While HALS was evaluated on a Blackhawk at the Army’s Yuma Proving Grounds some three years ago, Garman tells DSJ that the system will require refinement as well as airframe integration prior to being sent to the theater for prolonged use and evaluation.  The company will also work with the Army to develop formal HALS tactics, techniques, and procedures (TTPs) for operations as well as formal personnel training plans for the system. 

A Program of Record?

Mr. Merritt stipulates that the HALS UH-60 QRC – irrespective of its outcome -- does not mean that the Army has already endorsed the HALS technical approach and in no way precludes an open competition for Brownout/DVE solutions in the future.

Indeed, Mr. Merritt notes that the HALS system weighs in excess of 100 pounds and the Service would like to see the system weight for an eventual production system to be less than 50 pounds and he observes that there is not necessarily an Army desire to have a one-size-fits-all DVE solution for all Army platforms.  (SNC’s Garman notes that the company had a 60 lbs. prototype system at hand.)

Future DVE Solutions

At the same time that PEO Aviation is pushing HALS to the theater of operations for an operational evaluation, the Defense Advanced Research Projects Agency (DARPA) continues its efforts – launched in the groundbreaking SANDBLASTER program – to validate state-of-the-art DVE solutions.

DARPA’s Multi-Function RF Program (MFRF) – under the direction of Bruce Wallace – is developing a multifunction onboard sensor to perform a variety of tasks that enhance the survivability of rotorcraft and provide lethality improvements for combat missions. The sensor is intended to give pilots ability to land safely in brownout/whiteout conditions; collision avoidance with other aircraft, obstacles and cables; terrain following; weather avoidance; and ground mapping. Planned lethality enhancements include ISR for target detection and ID, weapons guidance, and data link. This program does not intend performance of all of these functions at currently accepted frequencies but seeks to develop a common RF system that will use agile frequencies, waveforms, and apertures to optimally interweave these functions according to the aircraft's missions.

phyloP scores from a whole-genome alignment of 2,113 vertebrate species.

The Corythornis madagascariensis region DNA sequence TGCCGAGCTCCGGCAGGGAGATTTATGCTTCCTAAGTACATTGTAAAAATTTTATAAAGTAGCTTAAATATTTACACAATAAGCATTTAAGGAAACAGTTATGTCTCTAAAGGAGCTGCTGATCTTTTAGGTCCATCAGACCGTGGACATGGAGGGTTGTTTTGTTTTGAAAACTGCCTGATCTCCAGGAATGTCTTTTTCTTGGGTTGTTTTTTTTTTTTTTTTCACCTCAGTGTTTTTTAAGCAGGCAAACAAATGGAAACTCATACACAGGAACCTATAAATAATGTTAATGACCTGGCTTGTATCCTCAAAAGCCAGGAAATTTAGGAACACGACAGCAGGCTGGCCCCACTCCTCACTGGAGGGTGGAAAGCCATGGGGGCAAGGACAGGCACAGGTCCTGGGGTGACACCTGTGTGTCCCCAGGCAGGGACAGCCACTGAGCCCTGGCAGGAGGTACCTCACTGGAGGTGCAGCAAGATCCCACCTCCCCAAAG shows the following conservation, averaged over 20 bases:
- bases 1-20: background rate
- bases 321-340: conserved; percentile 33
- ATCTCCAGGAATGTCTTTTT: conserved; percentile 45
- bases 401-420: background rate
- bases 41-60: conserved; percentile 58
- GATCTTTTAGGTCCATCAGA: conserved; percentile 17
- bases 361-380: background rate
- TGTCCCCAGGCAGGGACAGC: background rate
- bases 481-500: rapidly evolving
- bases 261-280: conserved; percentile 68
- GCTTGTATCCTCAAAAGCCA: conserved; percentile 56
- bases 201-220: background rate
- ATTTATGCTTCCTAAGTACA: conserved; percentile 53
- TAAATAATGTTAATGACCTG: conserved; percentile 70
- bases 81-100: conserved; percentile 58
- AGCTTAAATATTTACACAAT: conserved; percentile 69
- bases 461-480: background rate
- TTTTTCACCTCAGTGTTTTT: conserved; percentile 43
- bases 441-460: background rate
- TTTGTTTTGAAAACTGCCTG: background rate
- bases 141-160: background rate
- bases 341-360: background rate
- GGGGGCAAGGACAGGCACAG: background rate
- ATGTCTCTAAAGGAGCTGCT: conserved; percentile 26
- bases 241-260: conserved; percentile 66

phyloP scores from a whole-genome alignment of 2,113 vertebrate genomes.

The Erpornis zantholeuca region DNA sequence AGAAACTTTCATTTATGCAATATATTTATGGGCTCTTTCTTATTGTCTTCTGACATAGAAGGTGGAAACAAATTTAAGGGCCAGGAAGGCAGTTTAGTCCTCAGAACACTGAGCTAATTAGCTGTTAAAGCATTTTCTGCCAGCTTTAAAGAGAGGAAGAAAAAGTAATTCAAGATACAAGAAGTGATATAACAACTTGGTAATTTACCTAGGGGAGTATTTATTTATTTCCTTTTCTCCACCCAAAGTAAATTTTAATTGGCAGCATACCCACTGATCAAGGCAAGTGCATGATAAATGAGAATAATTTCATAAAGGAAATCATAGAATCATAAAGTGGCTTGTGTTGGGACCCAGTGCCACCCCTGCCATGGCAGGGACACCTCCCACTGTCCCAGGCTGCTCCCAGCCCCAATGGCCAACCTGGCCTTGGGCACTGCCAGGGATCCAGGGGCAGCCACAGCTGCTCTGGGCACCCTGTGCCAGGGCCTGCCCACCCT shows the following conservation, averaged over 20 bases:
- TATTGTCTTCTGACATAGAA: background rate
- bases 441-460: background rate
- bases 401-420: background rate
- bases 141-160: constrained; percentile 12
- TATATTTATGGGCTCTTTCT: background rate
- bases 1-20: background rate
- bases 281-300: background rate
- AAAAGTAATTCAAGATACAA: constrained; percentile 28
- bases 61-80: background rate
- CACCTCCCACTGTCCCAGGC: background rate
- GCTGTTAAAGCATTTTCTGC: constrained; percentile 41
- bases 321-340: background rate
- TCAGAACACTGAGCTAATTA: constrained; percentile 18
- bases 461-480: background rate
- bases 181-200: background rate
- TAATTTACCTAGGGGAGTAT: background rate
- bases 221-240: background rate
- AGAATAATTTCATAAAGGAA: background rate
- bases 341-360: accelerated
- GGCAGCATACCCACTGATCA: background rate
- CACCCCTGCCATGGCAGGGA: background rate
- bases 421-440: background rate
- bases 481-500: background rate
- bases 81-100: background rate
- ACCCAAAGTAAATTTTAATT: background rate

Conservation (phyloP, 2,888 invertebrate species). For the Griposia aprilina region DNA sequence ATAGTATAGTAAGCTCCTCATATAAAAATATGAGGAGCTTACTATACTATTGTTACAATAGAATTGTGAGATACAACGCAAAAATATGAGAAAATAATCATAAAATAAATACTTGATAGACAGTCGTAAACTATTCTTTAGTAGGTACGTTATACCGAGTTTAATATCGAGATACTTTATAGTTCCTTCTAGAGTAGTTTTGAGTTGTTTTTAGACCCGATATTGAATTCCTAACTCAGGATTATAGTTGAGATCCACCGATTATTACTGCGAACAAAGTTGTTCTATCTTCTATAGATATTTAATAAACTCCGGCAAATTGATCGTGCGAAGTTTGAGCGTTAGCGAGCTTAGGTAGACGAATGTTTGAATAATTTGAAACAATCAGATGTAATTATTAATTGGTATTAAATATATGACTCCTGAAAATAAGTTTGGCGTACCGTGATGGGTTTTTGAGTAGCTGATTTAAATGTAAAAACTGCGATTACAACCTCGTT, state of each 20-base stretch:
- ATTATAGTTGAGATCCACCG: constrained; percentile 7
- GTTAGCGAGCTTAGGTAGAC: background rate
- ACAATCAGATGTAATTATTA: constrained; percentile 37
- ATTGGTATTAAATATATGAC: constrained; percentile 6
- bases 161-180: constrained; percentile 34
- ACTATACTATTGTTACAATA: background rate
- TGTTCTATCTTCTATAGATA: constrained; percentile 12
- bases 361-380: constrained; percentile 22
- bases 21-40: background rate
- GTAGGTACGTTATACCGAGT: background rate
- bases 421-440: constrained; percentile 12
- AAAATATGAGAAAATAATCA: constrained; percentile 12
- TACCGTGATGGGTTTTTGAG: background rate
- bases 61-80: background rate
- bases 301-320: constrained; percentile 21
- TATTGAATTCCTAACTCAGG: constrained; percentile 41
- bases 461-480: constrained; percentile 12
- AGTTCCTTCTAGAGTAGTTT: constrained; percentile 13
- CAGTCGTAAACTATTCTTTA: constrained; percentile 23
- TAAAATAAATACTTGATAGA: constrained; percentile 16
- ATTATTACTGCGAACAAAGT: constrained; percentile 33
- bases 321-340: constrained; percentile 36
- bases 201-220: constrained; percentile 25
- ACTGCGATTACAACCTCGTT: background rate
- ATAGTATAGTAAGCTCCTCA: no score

DARPA’s MFRF program seeks to demonstrate a multifunctional, software-adaptable system architecture that will provide for future expanded capability without adding new hardware. It is expected that this “plug and play” multifunctional system could be employed as a replacement sensor on existing aircraft, as an insertion into future aircraft, such as the Joint Multi-Role (JMR) aircraft, or as a sensor suite suitable for UAS. This will require antenna architectures that are flexible and that consume as little area and power as possible. 

Cooperation on DVE Solutions

Mr. Merritt notes that while Army aviation DVE solutions necessarily derive from a unique set of mission requirements that likely precludes joint Service materiel solutions, he notes that he and his colleagues coordinate often and closely with other Military Service officials working on DVE solutions to share findings and relevant solutions.   

Further, he notes, the Army is working with U.S. industry partners participating in NATO’s Land Capability Group (LCG 8) “Study on DVE Solutions.” Sikorsky Corporation will chair this industry-staffed study group, with its kick-off scheduled for 14-15 May.